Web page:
I had the good fortune of being hired into my first consulting job by an unsuspecting mentor. What is an unsuspecting mentor, you might ask? Although I think of him as a very real mentor to me, he never knew it while he played that role.
He wasn’t my direct supervisor. Far from it. Rather, he was roughly 5-6 levels above me. We weren’t staffed on the same clients. I didn’t see him that often. But there were several times, as happens in many people’s careers, where I hit crossroads. And each time, I’d ask a quick question, seek out a minute of his time, etc. And without fail, he never (even to this day) turned me away. And each time, without fail, he always listened, always heard me out, and always shared an insightful thought that modified or enhanced my thinking. The lessons, sayings and ethics he embodied and taught me are innumerable to attempt to list. But the thing is, I don’t think he ever overtly knew of the impact he was having on me.
I had the even greater good fortune of being able to share a meal and some drinks with him last week. The man is humble, deflects accolades, deflects attention, and views me the way he viewed all the folks that work for him – as a peer.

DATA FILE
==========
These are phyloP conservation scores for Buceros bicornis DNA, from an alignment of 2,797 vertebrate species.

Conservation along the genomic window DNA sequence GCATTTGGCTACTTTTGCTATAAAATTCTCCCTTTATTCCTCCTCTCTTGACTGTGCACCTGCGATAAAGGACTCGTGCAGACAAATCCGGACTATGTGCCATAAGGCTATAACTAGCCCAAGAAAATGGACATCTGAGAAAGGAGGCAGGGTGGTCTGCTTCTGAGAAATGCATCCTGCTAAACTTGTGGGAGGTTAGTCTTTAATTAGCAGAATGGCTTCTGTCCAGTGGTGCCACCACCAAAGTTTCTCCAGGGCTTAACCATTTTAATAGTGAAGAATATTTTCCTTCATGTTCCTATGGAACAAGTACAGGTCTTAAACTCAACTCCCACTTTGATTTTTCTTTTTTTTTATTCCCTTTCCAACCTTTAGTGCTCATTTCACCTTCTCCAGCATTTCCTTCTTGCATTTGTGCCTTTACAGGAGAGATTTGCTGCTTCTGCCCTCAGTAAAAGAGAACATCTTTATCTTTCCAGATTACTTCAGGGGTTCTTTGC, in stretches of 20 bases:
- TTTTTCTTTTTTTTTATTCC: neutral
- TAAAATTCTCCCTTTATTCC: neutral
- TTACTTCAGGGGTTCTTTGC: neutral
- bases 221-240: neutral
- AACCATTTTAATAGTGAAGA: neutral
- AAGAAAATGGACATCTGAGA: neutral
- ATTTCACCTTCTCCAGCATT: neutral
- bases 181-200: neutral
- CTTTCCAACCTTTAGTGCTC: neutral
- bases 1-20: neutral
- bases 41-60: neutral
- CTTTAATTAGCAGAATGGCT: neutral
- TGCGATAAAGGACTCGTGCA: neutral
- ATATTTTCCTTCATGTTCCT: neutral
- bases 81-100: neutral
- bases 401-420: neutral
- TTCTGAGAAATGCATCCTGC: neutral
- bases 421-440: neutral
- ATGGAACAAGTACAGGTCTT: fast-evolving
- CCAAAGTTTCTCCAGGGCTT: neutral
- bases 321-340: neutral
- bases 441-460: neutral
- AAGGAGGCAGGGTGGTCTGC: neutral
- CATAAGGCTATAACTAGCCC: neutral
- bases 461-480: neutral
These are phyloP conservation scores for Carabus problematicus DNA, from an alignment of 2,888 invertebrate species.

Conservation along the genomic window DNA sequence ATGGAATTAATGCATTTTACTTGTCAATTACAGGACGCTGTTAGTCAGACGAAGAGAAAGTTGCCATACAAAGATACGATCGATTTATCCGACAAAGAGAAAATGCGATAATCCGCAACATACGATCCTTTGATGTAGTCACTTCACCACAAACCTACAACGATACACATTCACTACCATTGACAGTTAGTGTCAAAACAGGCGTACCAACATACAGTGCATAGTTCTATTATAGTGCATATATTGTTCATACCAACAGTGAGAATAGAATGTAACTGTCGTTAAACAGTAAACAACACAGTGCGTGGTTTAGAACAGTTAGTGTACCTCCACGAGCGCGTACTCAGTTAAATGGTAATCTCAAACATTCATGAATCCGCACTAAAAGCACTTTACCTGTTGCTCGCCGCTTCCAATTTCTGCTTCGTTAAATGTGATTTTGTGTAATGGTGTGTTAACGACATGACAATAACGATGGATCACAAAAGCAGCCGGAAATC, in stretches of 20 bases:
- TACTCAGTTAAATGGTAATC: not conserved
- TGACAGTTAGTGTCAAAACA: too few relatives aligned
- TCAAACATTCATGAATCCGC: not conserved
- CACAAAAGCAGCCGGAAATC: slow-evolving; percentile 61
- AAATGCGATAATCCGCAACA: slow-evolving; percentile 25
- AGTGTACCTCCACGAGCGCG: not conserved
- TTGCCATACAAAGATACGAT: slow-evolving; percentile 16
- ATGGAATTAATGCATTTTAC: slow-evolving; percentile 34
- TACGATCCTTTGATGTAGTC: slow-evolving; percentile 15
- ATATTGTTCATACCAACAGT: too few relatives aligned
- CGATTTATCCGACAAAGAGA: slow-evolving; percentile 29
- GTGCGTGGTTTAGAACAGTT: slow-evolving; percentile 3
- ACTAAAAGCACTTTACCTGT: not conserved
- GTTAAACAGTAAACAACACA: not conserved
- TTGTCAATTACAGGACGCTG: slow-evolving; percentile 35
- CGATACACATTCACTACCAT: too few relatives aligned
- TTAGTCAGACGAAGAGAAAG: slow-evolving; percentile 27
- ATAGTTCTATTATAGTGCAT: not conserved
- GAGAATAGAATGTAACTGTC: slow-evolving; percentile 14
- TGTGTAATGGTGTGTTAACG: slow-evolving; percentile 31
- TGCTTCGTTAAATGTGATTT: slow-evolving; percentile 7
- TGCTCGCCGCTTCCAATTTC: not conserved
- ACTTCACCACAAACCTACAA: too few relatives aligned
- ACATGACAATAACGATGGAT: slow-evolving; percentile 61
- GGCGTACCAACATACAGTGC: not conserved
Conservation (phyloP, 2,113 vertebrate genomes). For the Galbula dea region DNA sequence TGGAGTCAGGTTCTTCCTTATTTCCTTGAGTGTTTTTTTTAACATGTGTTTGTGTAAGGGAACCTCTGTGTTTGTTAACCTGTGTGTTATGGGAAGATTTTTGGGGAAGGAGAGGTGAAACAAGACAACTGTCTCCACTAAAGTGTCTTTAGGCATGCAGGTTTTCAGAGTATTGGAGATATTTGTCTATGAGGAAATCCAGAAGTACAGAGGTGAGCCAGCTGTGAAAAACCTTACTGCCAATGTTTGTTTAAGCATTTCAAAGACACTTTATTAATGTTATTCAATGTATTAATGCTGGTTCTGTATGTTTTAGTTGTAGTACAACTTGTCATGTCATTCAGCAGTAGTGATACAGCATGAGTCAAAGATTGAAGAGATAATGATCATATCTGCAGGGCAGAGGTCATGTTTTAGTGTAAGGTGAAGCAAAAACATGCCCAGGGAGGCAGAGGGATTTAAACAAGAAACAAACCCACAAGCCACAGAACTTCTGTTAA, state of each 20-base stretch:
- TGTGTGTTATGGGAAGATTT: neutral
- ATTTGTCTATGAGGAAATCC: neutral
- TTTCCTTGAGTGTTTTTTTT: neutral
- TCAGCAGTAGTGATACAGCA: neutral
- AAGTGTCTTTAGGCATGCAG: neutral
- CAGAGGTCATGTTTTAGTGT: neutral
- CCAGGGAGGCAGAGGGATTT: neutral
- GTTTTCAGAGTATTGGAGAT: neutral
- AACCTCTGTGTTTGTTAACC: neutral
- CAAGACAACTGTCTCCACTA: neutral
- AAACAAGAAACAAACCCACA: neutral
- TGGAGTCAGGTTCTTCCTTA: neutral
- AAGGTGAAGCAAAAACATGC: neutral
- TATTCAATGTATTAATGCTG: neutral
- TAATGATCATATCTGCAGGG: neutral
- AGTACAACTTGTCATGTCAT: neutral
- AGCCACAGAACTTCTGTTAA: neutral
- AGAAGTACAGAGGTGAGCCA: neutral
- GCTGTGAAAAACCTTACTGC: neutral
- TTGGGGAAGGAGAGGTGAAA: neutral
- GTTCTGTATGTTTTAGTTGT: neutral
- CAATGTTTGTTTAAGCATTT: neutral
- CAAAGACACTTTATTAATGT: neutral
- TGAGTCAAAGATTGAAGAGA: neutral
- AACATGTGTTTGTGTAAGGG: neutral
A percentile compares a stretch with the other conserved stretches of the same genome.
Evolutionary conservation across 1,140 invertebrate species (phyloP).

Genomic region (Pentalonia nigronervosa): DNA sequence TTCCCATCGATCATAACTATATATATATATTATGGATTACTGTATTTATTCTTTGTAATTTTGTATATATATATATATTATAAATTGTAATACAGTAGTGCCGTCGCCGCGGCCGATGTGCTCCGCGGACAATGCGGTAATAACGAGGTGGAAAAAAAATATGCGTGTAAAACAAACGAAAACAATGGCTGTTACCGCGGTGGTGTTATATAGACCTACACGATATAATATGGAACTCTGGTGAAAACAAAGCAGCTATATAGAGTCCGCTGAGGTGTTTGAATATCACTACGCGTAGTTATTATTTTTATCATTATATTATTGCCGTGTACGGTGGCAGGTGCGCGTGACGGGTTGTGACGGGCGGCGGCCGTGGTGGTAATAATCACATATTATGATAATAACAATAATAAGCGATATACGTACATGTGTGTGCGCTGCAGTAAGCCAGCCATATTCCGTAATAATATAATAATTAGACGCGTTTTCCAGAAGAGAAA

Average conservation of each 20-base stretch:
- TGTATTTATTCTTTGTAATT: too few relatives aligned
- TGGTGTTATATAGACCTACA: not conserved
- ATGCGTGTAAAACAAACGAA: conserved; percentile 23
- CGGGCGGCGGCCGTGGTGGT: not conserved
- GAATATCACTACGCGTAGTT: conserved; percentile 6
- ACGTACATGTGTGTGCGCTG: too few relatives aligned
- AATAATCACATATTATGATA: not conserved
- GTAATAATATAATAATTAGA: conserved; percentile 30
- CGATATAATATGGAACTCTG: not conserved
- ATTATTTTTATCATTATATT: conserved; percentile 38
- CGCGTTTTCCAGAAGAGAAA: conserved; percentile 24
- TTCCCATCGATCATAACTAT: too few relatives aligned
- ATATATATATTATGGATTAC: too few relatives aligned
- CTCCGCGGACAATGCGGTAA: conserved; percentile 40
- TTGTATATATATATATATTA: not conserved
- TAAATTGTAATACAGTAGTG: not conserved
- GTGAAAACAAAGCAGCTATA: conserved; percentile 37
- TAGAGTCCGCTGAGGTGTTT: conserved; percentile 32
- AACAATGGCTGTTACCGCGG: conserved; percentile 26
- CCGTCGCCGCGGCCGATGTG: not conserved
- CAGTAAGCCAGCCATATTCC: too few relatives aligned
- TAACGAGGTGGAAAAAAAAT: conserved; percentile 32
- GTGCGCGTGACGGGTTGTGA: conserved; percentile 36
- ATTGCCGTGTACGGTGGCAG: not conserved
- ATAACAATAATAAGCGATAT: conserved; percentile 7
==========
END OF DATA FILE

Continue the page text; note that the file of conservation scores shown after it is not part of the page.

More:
But regardless of what words of wisdom he provided me, and regardless of his working style and its congruence to mine, the reason why I’m writing about this is because those of us in management and leadership positions may not be fully aware of the impact (both positive and negative) we can have on the careers of others.
We say things in company meetings, in team meetings, in client settings, in 1:1s, in hallway conversations, etc. And guess what? Those things we say matter. They matter greatly. Not just what we say, but how we say it. And perhaps, most importantly, if what we say is incongruent to what we do, then what we say are just empty words. And we go from being the unsuspecting mentor, to the unsuspecting hypocrite.
At our dinner last week, I was able to thank my unsuspecting mentor for what he did for me many years ago. And yes, I also thanked him for words of wisdom he gave me last week.
I hope I’ve paid it forward and continue to pay it forward in my role. I hope to be an unsuspecting mentor. Sometimes, leading teams, companies, etc. can feel like life in a fishbowl. We can embrace it and know that everything we do is seen and heard. Or we can ignore the fact that everything we do is seen and heard. But the bottom line is, what we say and do is seen and heard. And it matters.
I once read that integrity is doing the right thing, even when nobody is watching. I believe that mentoring is sometimes best performed, when you don’t suspect a mentee is watching.
Are you a Business or IT leader accountable for driving change in your organization? Are you a person passionate about helping companies solve business problems by bridging gaps between business and technology? Or just want to say hi?